Listen: Rosie Wheen of WaterAid in conversation with Stephen O’Doherty. Picture credit: WaterAid/ Al Shahriar Rupam
Papua New Guinea ranks among the world’s most disadvantaged nations when it comes to access to clean water.
In fact our near neighbour, granted it sovereignty by Australia in 1975, ranks among the bottom three countries in the latest report by NGO WaterAid.
The report, State of the World’s Water: The Water Gap, comes ahead of a review in July of the United Nations Sustainable Development Goals. Goal 6 commits the nations of the world to work towards access to water and sanitation for everyone, everywhere by 2030.
The WaterAid report shows there is a big gap between the goal and the present reality. Currently 844,000 people globally are without access to water.
Rosie Wheen, Chief Executive of WaterAid Australia, told Open House that on a recent visit to Papua New Guinea she recently met an elderly woman, who wasn’t sure of her age, who thought she would “never have access to clean water in her lifetime”.
“Dorothy was a grandmother. She was the head of her family because her husband had passed away”, Rosie said.
“She was looking after her 4 grandchildren and her day started well before dawn”.
Rose Wheen said that before the provision of a clean water tap to Dorothy’s village, “her day would start by making a very treacherous trip down a hill to collect water from a water source which was contaminated because it wasn’t protected”.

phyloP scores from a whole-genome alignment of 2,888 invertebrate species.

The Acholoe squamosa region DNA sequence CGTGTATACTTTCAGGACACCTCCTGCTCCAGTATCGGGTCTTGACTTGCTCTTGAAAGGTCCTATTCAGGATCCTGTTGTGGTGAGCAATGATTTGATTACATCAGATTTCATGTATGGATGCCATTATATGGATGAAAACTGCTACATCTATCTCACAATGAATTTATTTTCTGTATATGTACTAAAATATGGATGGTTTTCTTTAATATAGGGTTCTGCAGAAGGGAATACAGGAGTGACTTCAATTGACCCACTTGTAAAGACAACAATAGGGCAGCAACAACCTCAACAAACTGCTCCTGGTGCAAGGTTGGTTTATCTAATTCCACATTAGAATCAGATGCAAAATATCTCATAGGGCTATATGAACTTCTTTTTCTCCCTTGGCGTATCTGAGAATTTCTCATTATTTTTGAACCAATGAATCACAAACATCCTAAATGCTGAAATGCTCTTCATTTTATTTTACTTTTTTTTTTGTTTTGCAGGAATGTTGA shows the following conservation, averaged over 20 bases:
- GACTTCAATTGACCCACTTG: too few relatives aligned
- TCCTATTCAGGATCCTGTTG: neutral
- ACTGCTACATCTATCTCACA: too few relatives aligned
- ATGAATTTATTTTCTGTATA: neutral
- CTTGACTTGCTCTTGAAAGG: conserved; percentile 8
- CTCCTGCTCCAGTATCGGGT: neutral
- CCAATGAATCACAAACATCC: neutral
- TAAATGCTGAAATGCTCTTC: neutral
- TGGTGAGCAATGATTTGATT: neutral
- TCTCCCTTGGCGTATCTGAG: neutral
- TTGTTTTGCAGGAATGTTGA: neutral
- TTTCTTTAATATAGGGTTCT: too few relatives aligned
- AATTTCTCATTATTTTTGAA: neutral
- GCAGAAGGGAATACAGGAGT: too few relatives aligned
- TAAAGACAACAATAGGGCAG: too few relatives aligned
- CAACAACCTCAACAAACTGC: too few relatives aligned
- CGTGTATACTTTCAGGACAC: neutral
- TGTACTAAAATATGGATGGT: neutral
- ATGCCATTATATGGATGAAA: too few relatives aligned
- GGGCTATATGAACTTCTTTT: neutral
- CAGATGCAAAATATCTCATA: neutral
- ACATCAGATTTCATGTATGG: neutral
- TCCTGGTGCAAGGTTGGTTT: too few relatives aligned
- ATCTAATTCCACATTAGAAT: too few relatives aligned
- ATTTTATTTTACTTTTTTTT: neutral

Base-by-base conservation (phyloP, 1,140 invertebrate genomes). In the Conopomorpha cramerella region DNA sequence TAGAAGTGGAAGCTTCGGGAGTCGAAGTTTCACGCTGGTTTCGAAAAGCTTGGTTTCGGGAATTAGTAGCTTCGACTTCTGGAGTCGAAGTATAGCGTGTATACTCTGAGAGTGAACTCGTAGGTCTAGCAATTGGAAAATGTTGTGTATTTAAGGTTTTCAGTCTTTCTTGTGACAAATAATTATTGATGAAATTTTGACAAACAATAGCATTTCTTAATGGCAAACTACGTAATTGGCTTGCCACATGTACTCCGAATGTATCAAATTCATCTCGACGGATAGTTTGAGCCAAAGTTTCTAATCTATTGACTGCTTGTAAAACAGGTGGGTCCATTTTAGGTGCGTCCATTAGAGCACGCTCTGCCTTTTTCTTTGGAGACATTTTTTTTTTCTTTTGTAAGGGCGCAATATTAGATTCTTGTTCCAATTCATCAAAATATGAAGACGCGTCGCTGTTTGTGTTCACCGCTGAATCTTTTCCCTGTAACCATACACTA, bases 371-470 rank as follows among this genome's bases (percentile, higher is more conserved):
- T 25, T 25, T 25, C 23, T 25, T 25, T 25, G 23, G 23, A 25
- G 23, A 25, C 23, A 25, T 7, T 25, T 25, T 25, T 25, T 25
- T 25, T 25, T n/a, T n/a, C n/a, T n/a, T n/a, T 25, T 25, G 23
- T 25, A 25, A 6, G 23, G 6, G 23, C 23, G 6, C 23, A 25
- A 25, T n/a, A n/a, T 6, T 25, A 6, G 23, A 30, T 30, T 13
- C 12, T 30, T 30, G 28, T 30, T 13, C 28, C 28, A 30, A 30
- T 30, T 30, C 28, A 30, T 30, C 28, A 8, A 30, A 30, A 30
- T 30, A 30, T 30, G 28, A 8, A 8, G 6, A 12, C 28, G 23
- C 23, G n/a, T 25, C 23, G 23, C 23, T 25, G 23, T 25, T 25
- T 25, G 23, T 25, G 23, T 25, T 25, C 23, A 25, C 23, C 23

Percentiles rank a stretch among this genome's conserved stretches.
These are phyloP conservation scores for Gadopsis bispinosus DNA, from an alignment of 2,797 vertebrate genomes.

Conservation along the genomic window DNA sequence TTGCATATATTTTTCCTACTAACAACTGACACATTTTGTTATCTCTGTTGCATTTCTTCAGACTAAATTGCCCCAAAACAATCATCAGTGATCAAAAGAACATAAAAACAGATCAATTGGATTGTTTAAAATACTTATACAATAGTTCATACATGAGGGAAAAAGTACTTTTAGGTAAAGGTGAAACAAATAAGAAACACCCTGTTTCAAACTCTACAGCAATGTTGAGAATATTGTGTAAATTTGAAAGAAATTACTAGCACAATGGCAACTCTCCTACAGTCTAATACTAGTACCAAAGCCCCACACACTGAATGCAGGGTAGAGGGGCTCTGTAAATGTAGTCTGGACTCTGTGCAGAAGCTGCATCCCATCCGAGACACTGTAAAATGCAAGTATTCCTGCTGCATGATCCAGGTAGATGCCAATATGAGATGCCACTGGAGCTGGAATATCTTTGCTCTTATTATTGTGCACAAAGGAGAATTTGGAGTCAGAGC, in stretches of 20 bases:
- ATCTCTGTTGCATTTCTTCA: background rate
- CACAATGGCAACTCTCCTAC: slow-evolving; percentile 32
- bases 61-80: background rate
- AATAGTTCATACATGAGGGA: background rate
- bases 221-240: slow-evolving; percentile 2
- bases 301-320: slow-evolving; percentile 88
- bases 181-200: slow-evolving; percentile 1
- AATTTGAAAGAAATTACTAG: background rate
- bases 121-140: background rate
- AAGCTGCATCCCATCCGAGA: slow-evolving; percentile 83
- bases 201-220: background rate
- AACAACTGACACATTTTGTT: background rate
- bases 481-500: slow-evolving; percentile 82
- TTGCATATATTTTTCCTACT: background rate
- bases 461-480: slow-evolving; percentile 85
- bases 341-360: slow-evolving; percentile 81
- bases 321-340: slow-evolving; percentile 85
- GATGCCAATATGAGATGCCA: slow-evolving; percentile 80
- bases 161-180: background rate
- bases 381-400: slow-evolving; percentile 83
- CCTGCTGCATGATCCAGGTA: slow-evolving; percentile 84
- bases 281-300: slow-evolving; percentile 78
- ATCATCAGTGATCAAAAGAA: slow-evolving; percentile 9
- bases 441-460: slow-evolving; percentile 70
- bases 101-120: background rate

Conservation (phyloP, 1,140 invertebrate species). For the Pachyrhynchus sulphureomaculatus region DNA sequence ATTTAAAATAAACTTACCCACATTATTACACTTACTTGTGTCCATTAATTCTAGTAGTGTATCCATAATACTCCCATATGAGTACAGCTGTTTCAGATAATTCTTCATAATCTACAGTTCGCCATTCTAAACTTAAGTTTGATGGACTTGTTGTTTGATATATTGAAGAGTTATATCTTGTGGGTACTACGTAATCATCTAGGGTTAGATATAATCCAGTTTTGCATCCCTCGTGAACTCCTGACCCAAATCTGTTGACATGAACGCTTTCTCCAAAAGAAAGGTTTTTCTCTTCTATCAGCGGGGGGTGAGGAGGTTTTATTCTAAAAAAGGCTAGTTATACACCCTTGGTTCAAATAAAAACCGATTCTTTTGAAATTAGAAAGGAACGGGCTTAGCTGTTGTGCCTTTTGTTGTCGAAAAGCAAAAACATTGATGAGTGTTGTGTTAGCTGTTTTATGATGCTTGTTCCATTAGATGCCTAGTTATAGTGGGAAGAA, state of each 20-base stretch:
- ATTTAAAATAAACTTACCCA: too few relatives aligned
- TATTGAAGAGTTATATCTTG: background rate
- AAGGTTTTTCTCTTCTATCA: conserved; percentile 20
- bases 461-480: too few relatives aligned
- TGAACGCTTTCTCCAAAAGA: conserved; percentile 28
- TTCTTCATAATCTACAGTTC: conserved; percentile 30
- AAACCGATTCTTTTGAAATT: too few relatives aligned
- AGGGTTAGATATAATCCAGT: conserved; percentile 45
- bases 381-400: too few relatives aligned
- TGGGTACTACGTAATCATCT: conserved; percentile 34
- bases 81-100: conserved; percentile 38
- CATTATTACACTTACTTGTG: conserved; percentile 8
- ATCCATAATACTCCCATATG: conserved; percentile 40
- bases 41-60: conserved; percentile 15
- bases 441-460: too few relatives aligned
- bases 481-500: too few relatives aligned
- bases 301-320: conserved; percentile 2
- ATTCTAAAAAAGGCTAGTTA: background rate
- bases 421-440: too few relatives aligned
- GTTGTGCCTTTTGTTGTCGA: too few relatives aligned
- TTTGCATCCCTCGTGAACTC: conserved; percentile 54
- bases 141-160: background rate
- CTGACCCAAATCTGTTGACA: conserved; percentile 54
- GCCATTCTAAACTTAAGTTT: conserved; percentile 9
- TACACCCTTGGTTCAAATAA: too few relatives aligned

Making her way up the hill again, she would then set about making meals for her family with the contaminated water.
The clean water provided by WaterAid and its partners has been a life-changing impact on this woman and her entire family.
Rich and poor
The Report highlights the growing gap between rich and poor. Even in countries where water access is improving it is the poorest who often fail to receive the benefits of increasing urbanisation.
Along withe the lack of a clean water source the lack of even basic sanitation for millions worldwide is a major contributor to preventable death.
“It is unacceptable that 289,000 children under five years old each year die from diarrhoeal illnesses directly linked to dirty water, lack of decent toilets and poor hygiene,” said Rosie Wheen.
Ms Wheen said the meeting of world leaders in New York in July 2018, reviewing progress on UN Sustainable Development Goal 6, was an opportunity to see change and progress.
“We urge them to take real action as without water and sanitation, none of the other Global Goals – for alleviating poverty, improving health and creating a fairer and more sustainable world – will be achieved,” she said.
Pictured above: A woman collects water in the village of Narai Ka Pura in Madhya Pradesh, India. The lack of sanitation means most of the community practices open defecation, the village becoming contaminated by human excrement during the rainy season. WaterAid/ JHames McCauley
Find out more
To find out more about the clean water crisis visit WaterAid’s website